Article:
Tuesday, March 3, 2009

Meal Time is Family Time

When I discussed what my parenting looks like, I did not specifically address meal time, because to me, being present in his life means he is with us at the table. He has been from the start, and for us that includes involving him in conversation. Even before his plate was on the table, his chair was pulled up with the rest of us. I never gave much thought to doing it any other way. However, the more I look around and research, the more I realize that no shortage of information exists on the benefits of a family dining together-- everything from better grades, reduced sexual activity in the teen years, more nutritious meals, improved language skills, etc.
Some might wonder just how to get your toddler involved in the family dinner. For me, in each developmental stage, I have adjusted my expectations for The Boy's meal time behavior and his involvement in the preparation/cleanup.
Birth to One Year-- Early on, let's face it, The Boy was not involved. He nursed on demand. I ate holding him or when he was sleeping/playing/etc. However, once we introduced "the sack" and "mush," he joined us at the table more frequently. Obviously, I was not eating ten times a day, so I was not always eating with him, but overall, if I was eating, he was eating. He ate many of the same foods that I was eating in his sack, plus some other finger foods for practice. At this point, he wasn't much of a mover and a shaker compared to when he started walking (around his first birthday), so he was easy to "entertain" at the table if it was a long leisurely dinner.
First "mush" carrots at a friend's backyard barbecue

I WILL get every last drop!
Introduction to "the sack"-- not at family meal time, but we were trying it out! Success!!!
One year to Eighteen Months-- This was the time period that was most challenging for us when it came to family meal times. Kevin was still away for most of this time, so it was me alone, preparing, serving, and cleaning up from meals. The Boy was in to "eating and running," so I had to adjust my expectations for how long I expected him to sit patiently. In spite of his eat and run attitude, I still ate more quickly than he did, so that part was not as much of a problem when it was the two of us, but did become a problem when there were others involved.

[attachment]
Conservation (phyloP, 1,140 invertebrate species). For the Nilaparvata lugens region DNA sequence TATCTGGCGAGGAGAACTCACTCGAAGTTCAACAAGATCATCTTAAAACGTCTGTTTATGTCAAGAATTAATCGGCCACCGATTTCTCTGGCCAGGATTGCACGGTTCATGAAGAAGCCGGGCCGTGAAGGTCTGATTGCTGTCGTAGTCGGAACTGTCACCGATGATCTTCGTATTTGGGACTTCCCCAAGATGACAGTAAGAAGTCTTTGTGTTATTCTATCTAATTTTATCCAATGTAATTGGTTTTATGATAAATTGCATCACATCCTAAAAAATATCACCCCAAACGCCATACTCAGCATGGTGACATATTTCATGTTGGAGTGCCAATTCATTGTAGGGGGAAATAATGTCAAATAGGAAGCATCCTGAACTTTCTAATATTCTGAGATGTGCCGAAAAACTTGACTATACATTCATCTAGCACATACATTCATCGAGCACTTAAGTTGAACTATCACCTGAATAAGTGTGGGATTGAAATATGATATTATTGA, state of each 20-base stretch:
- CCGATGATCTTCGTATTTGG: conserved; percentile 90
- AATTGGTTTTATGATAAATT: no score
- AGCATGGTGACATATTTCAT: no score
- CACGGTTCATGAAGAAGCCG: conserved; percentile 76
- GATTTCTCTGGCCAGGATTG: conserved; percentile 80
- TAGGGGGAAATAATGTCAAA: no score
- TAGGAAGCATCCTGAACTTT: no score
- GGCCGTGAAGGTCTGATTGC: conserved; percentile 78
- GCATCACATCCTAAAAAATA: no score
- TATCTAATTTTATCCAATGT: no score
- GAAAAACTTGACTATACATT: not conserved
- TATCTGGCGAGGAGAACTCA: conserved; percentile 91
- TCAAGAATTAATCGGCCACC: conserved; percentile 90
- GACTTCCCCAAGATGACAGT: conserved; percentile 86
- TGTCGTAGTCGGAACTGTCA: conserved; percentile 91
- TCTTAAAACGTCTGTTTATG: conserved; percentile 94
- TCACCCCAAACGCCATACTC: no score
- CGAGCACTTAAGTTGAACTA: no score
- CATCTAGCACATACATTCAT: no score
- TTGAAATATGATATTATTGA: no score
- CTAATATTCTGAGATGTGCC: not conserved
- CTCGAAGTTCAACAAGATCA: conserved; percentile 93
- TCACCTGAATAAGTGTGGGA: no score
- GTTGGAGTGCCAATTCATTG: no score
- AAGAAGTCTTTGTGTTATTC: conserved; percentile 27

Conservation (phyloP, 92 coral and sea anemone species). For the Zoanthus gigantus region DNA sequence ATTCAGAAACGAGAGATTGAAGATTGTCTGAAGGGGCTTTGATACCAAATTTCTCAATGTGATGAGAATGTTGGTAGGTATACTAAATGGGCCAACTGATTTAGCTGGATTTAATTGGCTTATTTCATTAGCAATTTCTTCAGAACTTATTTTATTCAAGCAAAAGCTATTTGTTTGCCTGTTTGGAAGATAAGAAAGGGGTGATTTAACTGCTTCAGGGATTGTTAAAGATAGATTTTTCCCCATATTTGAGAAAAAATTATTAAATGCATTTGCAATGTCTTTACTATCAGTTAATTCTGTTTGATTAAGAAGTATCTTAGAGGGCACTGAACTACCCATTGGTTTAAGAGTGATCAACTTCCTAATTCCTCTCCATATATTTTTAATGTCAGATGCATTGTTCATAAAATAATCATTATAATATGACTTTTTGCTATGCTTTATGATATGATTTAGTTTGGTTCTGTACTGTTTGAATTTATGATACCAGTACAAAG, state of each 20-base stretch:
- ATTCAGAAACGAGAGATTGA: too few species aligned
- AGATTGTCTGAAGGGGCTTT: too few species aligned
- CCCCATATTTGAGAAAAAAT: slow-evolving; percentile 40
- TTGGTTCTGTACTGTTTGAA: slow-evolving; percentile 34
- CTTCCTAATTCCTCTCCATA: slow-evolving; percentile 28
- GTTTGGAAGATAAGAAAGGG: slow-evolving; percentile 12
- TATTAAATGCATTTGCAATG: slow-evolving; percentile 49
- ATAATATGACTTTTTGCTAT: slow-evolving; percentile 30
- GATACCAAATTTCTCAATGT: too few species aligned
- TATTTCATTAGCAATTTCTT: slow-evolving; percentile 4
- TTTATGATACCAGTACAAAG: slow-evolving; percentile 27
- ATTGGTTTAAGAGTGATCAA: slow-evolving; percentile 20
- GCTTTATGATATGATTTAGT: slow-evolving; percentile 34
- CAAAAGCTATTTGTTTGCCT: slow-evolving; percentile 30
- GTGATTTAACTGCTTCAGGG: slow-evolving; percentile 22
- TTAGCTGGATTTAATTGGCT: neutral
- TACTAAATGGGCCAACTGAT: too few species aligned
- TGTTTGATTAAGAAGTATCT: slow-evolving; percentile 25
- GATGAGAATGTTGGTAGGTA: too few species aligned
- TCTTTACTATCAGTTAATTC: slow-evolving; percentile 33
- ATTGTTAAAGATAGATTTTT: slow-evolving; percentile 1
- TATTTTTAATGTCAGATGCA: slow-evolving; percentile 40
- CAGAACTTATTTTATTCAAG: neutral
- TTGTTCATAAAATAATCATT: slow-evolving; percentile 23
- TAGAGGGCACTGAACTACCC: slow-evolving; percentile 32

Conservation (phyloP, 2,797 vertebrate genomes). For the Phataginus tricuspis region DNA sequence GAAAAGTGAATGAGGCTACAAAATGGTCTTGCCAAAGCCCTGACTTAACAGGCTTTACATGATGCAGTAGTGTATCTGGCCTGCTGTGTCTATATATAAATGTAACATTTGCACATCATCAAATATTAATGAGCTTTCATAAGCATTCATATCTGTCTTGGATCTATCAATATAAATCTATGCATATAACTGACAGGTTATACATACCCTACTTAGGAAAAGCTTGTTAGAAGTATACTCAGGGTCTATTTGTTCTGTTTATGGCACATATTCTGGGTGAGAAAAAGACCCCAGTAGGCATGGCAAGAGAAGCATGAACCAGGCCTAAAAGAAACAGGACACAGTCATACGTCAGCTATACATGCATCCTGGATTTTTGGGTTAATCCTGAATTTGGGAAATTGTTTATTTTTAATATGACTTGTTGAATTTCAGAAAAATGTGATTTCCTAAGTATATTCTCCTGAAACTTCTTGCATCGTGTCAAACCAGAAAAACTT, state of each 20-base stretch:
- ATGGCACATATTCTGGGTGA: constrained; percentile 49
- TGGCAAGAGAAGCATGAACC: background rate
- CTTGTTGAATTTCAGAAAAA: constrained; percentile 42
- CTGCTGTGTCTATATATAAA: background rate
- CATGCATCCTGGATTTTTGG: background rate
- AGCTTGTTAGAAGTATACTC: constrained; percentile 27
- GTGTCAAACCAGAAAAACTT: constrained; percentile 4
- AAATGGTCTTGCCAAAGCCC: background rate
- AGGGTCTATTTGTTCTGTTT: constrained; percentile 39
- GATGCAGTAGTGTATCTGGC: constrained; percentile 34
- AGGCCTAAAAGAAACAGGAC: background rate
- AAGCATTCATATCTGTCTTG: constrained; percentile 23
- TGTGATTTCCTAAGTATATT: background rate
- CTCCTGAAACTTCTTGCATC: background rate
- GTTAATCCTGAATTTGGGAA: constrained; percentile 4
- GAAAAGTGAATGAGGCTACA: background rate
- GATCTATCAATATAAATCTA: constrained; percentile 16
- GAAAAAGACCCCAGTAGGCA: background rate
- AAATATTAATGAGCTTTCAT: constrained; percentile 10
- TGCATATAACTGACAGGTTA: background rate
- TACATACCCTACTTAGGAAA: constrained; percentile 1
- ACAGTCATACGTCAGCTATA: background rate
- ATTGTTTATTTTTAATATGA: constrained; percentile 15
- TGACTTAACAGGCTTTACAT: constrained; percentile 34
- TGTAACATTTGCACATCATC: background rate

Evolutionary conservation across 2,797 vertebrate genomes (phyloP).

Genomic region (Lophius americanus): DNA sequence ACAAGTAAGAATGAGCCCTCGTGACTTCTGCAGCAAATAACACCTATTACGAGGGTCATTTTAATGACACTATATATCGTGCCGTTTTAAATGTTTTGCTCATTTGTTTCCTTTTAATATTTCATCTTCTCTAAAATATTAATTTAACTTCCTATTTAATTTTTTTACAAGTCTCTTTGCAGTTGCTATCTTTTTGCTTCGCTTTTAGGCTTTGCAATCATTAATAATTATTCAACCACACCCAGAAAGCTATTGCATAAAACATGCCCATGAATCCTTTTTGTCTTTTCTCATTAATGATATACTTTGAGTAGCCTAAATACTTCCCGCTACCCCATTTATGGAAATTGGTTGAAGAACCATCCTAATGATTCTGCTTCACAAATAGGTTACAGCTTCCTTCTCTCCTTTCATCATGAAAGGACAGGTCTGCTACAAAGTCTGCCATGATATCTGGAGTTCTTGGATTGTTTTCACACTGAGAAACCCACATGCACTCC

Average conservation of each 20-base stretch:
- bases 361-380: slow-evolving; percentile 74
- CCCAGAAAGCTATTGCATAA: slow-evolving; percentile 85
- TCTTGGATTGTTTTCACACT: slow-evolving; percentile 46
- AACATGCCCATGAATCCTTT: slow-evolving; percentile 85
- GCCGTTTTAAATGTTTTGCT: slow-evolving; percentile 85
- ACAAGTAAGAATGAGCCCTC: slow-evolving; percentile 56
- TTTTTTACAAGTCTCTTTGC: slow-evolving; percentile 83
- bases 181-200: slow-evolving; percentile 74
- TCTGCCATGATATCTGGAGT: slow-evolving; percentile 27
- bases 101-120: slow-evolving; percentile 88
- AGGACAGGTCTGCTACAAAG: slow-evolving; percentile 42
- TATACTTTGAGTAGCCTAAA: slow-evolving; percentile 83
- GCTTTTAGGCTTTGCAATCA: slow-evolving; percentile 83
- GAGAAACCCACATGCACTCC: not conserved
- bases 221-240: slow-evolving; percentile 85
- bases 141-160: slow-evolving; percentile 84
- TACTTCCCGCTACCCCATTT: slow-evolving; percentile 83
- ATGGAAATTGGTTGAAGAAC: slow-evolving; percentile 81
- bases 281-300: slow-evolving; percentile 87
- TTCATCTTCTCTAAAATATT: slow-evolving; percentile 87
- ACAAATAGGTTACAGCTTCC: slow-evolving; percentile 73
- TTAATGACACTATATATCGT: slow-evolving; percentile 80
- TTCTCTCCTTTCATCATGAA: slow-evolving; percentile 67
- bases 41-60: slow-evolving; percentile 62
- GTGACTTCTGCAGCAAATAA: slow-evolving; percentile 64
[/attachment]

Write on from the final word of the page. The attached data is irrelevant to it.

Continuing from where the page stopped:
Around that time, I "wished" for a Crockodile Creek placemat for The Boy (via Oompa Toys), which my mom purchased. This helped in two areas-- meal preparation and dinner time. The Boy would ask over and over the names of the animals, and I was happy to tell him. When dining with our friends, he would stare and "chatter" for a good amount of time before asking to get down. When it was just the two of us, we would have dinner conversation about the animals.

Around Seventeen or Eighteen months

Eighteen Months to Two Years-- I think this is when family dinner became the most fun. Kevin had returned from Lebanon, and we were able to have full family meals. The conversation was much more exciting. I had an adult to converse with, and The Boy had two parents instead of one to shock with his incredible vocabulary skills. Dinner conversations were spontaneous and could cover just about any topic. We were careful to include The Boy in discussions, asking him specific questions and again using the place mats for inspiration when things dulled down a bit. We worked heavily on please, thank you, excuse me, and other meal time manners. Manners... that's a topic for another post. LOL!
Around this time, I also brought The Boy in to the world of food preparation. He might not be the best stirrer ever born, but he works hard at it. He stirs his own eggs for scrambled eggs, which he can almost do 100% on his own now, adds in various dry ingredients, and hands me things I need to prepare dinner.

the cucumber

We are not always perfect, however. There are times when we sit and watch a sporting event on television while eating dinner, or I leave him out of the meal preparation, but overall, meal time is family time, and I hope to keep it that way!
Is meal time family time in your house? How do you make it work or what prevents it from being family time?

Tasha from Tasha Does Tulsa wanted me to weigh in on family meal times. I am open to suggestions for topics, so feel free to send me one via email or comment. In the mean time, visit Tasha! She's cool. I promise. :)


Rebecca said...

I love this part of parenting! We love family meals. Even when Frank was as infant we asked him at the dinner table about his day and gave him time to "respond." Fun.

Andy Merrett said...

It's great to read how family mealtimes are working out for you. I hope that it continues as he grows up.

In our hectic lives, eating together can sometimes be difficult, but it's definitely worth persevering with.

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